Although bankruptcy helps eliminate some debts, it can’t eliminate them all. Before filing for bankruptcy, make sure the debts you are filing for can actually be eliminated by it.
Credit Card Debts
Credit card debts are wiped clean by a bankruptcy claim. Your credit card balance is unsecured debt i.e. the creditor (the bank) cannot claim any of your property or any of the items bought on the credit card. The concept of bankruptcy was designed to wipe such debts.
Other unsecured debts include informal debts i.e. the loans given to you by your friends or family, medical bills, utility bills, bounced or dishonored checks (this option is only valid if these checks are not involved in any fraud cases), business debts, rent and tax penalties and unpaid tax.
Lien & Tax Debts
Bankruptcy can stop creditor harassment and eliminate certain kinds of liens. Lien is a creditor’s right to take your property, but these claims might survive bankruptcy if certain procedures are not invoked during the bankruptcy case. Tax debts are rarely ever eliminated from the bankruptcy case, but in some very rare cases, old unpaid tax debts are exempted. However, many requirements have to be met before requesting the elimination of tax debt.
Debts Bankruptcy Cannot Remove
The debts that you forgot to mention in your bankruptcy papers and fines or penalties invoked for breaking a law are not eliminated by bankruptcy. These debts will still have to be paid in the case of chapter 7 bankruptcy. However, in the case of chapter 13, these debts will be added to a repayment plan and will be paid alongside your other debts.
Although it might seem that the debtor has all the good cards in his hands, it is not quite true. A creditor can convince the judge to make sure his debt survives bankruptcy, and the debtor will have to pay it even after the bankruptcy proceedings. These debts usually include loans from debt consolidation Merritt that were gained by fraud such as by lying on your credit application or passing a rented property as your own.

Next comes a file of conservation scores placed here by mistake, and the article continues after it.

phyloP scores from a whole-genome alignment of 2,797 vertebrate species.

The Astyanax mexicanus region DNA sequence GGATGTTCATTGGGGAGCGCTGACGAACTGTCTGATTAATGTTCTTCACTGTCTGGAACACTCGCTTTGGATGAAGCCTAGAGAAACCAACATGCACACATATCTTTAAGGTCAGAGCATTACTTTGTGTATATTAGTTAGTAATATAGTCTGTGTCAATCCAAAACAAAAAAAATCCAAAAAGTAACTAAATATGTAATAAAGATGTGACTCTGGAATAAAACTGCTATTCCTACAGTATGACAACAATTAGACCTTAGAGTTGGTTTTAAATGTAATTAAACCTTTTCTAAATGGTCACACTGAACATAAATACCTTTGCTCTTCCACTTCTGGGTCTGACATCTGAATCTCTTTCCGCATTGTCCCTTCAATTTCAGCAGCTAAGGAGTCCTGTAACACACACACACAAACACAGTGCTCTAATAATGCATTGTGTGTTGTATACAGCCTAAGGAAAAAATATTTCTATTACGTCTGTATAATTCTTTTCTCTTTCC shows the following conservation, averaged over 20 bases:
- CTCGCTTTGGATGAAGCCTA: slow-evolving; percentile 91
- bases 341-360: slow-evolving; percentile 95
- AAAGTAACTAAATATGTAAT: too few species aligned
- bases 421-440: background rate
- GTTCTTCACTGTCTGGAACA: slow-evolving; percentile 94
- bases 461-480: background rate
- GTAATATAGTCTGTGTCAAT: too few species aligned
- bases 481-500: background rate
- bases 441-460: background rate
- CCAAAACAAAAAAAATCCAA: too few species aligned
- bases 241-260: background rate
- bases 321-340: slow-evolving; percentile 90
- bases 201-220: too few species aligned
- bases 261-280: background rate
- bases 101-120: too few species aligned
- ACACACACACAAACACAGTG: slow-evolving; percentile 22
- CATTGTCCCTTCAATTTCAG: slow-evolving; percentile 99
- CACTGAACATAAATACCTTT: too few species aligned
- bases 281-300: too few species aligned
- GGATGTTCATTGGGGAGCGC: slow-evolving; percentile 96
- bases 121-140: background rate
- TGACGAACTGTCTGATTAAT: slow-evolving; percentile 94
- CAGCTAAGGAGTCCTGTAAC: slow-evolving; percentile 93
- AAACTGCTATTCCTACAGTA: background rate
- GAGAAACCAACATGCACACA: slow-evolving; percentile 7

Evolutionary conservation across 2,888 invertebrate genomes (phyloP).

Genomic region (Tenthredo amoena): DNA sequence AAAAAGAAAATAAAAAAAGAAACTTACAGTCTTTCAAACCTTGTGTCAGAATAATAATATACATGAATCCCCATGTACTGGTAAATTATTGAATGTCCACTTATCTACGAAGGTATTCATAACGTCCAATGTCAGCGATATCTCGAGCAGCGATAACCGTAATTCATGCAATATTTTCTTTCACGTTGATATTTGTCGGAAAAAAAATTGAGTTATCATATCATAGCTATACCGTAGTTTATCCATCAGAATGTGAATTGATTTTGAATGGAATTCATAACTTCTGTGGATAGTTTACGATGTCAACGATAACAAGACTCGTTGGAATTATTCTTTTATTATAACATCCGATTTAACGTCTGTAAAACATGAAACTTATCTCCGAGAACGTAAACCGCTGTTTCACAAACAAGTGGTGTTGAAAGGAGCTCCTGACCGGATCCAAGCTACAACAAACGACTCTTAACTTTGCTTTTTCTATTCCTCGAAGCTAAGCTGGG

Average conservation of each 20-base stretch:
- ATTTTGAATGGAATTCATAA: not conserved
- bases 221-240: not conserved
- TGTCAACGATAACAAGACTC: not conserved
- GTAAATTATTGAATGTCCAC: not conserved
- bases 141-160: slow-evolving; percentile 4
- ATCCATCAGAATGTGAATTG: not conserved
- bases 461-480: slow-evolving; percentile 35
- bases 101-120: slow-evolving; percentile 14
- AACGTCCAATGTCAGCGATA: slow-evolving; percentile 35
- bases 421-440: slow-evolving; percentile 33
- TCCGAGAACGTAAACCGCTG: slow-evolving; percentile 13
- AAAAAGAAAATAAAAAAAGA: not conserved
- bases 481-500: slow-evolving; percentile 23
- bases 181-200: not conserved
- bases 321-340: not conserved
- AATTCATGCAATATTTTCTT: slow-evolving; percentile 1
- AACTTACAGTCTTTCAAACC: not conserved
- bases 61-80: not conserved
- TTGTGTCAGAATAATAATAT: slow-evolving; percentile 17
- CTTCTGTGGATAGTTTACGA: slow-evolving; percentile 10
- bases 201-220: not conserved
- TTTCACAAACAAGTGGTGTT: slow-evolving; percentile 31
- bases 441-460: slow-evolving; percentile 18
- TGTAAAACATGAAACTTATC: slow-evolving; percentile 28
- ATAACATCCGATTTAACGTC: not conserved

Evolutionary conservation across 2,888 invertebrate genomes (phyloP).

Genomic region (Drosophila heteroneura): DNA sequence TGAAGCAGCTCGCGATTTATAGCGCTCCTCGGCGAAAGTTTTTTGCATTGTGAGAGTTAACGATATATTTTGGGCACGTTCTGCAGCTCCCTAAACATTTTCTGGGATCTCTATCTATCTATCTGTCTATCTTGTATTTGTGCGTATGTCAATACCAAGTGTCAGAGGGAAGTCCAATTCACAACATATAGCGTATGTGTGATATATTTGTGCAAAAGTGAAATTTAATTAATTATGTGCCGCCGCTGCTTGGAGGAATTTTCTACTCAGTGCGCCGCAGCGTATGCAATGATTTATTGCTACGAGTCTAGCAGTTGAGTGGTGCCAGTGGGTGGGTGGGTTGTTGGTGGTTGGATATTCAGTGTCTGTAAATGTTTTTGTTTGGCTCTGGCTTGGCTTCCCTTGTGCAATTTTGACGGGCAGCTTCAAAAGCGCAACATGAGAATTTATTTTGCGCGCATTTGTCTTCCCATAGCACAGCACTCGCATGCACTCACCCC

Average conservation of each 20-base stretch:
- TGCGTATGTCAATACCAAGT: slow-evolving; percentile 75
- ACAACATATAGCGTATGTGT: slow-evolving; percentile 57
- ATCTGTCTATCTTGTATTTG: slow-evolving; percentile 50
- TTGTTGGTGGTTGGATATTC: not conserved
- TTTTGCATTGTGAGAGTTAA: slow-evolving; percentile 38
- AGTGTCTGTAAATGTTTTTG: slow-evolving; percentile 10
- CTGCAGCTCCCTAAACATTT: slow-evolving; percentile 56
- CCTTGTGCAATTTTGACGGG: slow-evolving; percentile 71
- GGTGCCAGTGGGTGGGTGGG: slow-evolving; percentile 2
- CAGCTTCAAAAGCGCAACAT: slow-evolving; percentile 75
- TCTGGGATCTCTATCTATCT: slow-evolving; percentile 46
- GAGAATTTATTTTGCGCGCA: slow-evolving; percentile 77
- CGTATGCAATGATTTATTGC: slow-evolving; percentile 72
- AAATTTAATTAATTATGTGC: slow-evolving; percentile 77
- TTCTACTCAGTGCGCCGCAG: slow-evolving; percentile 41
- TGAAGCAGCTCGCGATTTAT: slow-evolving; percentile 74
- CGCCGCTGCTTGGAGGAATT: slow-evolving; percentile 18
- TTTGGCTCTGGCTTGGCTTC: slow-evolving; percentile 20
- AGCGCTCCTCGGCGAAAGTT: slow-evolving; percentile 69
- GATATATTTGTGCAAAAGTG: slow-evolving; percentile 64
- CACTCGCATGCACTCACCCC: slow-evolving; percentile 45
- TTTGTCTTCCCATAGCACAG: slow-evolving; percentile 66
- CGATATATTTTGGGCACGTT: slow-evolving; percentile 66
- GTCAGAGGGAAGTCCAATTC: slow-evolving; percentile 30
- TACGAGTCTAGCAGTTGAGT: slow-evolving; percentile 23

Chapter 13 or Chapter 7?
Some of the cases mentioned above can be avoided if you decide to file for chapter 13 bankruptcy. You won’t have to pay your house loan installments without leaving the property. The remaining installments can be paid using a new repayment plan, which even allows you to reduce some of the interest on the debt. For example, if you have a debt of 150,000 but your initial loan was 100,000, the extra amount i.e. the interest can be exempted. The only problem with following this plan is that you have to show the judge that you have enough income to go through with the repayment plan. Chapter 13 is the way to go if you don’t want to lose your assets as it gives you a plan to follow so that you can repay your debts in 3 to 5 years.
Using chapter 7, the debtor’s assets can be confiscated to pay off the creditors and the debtor is given a chance to start a new life without being indebted.